5 Things California: Q&A w/Asm. Bonta, Topical Agenda, Pfizer vaccine
I tested positive for COVID last week. I had mild symptoms, but they were significant enough that they rattled me a bit. It worked out fine in the end. I’m through it and I expect to come out of my quarantine in my home office at the end of the day today.
No one in my family got it. No one at my place of work got it. No one on my street or social circles got it. Everyone tested negative. I caught it because of a routine test ahead of a minor outpatient procedure I had planned.
I think the reason it was so mild for me and that no one else caught it is that when I came in contact with the viral load, I had a mask on. My viral dosage was limited because of my mask, so there wasn’t as much of the virus in me to spread to others, reflecting the thinking of leading virologists on transmission.
So, you just never know when you’ll come in contact with this thing. And, while it was manageable for me, it was still worrying. Like lots of things in COVID, the mental health impacts are real. Best to keep the mask on, and your mental health intact as we head into the dark winter.
Anyway, that’s advice that’s worth what you paid for it…
With help from Emily Boerger
1. Q&A with Asm. Rob Bonta
Assemblymember Rob Bonta represents California’s 18th Assembly District in the central East Bay area. Bonta is a member of both the Assembly Health Committee and the Appropriations Committee, and is a Co-Chair of the COVID-19 Racial Disparities Task Force in Oakland.
Reporter Shawna De La Rosa caught up with Asm. Bonta for a conversation on racial disparities in health care and the ways in which vulnerable populations have been impacted by the COVID pandemic. “Every Californian should have access to high quality care, despite their race and gender. And that explains everything I do,” he says. Looking to the future, Bonta said he is interested in legislation that prohibits agencies such as ICE from accessing contact tracing data, and legislation that defines who gets the COVID vaccine in a fair and equitable way.
2. Topical Agenda now available!
In case you missed it, this week we released the Topical Agenda for the 2020 Southern California State of Reform Virtual Health Policy Conference coming up on December 8th! It’s a set of topics pulled together from scores of hours of conversations with our Convening Panel, key stakeholders, and sponsors. We’ll be exploring politics and policy in health care, discussing the future of Medi-Cal, and diving deep into COVID’s impact on the economy, tele-health, and health equity.
You can view the Topical Agenda here for a sense of the conversations we have teed up, and if you have suggestions for speakers let us know! If you haven’t already registered, we’d be honored to have you join us! Our Early Bird Registration will expire on October 27th, so now is the time to sign up if you want to take advantage of the discounted rate!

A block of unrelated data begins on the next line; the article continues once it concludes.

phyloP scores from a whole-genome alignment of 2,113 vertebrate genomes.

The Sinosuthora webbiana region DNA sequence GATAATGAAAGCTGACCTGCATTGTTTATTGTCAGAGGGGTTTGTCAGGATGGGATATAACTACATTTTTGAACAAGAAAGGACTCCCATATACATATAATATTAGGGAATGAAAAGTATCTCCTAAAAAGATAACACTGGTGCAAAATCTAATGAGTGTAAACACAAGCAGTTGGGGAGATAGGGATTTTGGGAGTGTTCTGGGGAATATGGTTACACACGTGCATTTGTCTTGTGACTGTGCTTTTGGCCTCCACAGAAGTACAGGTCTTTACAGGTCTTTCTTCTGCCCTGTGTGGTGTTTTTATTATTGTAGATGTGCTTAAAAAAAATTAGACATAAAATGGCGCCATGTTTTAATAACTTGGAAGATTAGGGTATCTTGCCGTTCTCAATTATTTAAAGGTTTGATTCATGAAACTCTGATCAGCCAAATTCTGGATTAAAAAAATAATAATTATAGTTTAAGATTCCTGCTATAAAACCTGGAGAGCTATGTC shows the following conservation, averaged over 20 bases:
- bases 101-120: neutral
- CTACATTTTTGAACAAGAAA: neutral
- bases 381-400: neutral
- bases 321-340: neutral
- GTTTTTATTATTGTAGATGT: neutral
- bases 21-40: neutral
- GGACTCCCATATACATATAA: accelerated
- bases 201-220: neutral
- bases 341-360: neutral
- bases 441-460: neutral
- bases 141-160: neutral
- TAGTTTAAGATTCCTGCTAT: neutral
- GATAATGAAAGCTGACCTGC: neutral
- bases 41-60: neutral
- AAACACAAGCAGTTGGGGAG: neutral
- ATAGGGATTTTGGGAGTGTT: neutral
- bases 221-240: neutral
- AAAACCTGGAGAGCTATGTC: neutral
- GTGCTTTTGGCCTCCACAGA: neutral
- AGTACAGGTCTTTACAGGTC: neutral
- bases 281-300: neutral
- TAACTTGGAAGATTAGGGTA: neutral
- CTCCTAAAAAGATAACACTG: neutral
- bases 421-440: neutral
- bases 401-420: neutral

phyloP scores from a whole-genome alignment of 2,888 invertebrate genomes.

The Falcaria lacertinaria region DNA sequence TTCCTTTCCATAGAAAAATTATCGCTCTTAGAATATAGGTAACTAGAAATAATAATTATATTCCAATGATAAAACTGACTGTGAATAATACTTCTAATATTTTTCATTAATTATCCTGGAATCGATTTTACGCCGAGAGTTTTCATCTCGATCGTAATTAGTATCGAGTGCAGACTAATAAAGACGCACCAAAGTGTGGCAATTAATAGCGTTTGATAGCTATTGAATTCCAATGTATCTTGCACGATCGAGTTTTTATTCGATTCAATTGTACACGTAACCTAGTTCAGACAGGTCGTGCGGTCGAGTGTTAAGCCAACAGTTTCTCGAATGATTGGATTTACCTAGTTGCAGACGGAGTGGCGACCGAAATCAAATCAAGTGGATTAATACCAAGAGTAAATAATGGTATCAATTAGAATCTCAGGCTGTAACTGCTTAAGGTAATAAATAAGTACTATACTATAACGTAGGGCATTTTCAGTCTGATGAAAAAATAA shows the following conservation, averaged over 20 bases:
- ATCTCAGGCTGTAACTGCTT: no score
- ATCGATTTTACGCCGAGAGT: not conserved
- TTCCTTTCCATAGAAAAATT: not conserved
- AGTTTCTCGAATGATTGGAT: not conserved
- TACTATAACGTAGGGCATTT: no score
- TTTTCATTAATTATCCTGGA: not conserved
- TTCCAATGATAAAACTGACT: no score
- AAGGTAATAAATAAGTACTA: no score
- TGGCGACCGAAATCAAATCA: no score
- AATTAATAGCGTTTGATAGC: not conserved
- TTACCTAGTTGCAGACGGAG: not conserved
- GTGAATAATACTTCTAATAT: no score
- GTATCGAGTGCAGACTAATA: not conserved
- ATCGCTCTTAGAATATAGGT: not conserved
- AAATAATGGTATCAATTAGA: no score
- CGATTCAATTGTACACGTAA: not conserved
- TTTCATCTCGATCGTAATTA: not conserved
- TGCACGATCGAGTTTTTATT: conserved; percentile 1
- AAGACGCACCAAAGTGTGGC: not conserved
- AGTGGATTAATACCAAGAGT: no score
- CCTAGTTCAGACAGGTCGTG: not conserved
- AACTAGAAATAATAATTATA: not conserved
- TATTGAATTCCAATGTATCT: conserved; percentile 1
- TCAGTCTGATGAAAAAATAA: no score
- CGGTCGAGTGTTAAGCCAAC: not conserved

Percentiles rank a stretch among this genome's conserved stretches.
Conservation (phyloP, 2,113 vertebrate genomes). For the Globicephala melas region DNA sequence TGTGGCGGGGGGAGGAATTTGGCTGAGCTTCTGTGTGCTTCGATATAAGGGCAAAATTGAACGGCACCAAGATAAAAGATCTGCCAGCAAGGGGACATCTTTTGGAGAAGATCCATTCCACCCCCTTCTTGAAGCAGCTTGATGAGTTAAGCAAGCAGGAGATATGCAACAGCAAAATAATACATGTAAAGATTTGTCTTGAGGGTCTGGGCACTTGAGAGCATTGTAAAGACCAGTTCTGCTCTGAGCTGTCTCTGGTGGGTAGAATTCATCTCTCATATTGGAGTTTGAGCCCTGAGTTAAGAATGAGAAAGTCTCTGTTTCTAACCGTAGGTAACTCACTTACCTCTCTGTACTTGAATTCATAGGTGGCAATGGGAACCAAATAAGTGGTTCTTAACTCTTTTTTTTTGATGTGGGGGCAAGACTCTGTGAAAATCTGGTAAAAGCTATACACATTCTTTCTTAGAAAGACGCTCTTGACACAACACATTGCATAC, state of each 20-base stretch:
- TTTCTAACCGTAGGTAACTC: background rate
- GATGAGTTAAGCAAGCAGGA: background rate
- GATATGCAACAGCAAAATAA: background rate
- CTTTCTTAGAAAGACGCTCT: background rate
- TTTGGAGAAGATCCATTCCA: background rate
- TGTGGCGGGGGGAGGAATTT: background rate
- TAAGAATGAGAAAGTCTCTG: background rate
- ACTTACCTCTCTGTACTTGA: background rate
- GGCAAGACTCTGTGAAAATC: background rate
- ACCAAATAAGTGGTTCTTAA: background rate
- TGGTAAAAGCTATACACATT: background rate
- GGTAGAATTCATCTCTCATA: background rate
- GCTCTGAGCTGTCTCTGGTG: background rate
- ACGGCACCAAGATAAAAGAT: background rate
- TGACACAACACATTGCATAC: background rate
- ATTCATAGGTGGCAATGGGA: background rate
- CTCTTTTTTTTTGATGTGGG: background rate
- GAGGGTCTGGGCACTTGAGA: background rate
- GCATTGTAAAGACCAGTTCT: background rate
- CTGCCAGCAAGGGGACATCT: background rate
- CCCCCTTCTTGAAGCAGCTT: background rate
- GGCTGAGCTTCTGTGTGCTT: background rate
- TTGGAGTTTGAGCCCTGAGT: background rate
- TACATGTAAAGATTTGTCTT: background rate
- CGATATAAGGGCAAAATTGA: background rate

3. Leadership Series on COVID vaccine
Last week State of Reform had the opportunity to speak with David Hering, Pfizer’s North American Regional President for Vaccines, as part of our virtual “Leadership Series.” During the one-on-one conversation, I spoke with Hering about Pfizer’s work in developing a COVID-19 vaccine and what the road ahead looks like.
In the video interview, Hering says vaccine developers are on the cusp of a real leap in science, particularly as it relates to the mRNA model vaccines being developed by Pfizer and others. “The ability to basically tell your own cells to…provide antibodies for these diseases instead of having to put the actual virus, you know attenuated or other ways, into the bloodstream is a really fantastic advancement and one that should have broad applicability,” says Hering.
4. San Diego County races to watch
With November’s election right around the corner, San Diego County is proving to be an area worth watching, where shifts in the political balance appear to be on the line. In this rundown, reporter Emily Boerger breaks down some of the races, candidates, and storylines to watch on election night.
With a locked in 2-2 party split, the Board of Supervisors District 3 race will determine the Board’s partisan makeup, potentially shifting it to Democratic control for the first time in years. We’re also watching San Diego’s mayoral race where two Democrats are facing off in a potentially tight race, and a series of US House races which will determine at least 2 new members of Congress this year.
5. Workforce shortage solutions
According to a recent policy brief from California Health Policy Strategies, California’s behavioral workforce shortage is expected to worsen in the coming years as an aging psychiatry workforce retires and demand continues to increase. According to the UCSF Healthforce Center, the number of psychiatrists in the state is expected to decrease 34% between 2016 and 2028.
The brief recommends increasing residency positions in the state, prioritizing CA students for these positions, and creating a publicly accessible database that tracks information about practicing psychiatrists. Speaking to California’s health care workforce more broadly, Health Net recently released a report identifying top strategies – including cultural competency training and upward mobility opportunities – to overcome the state’s workforce shortage.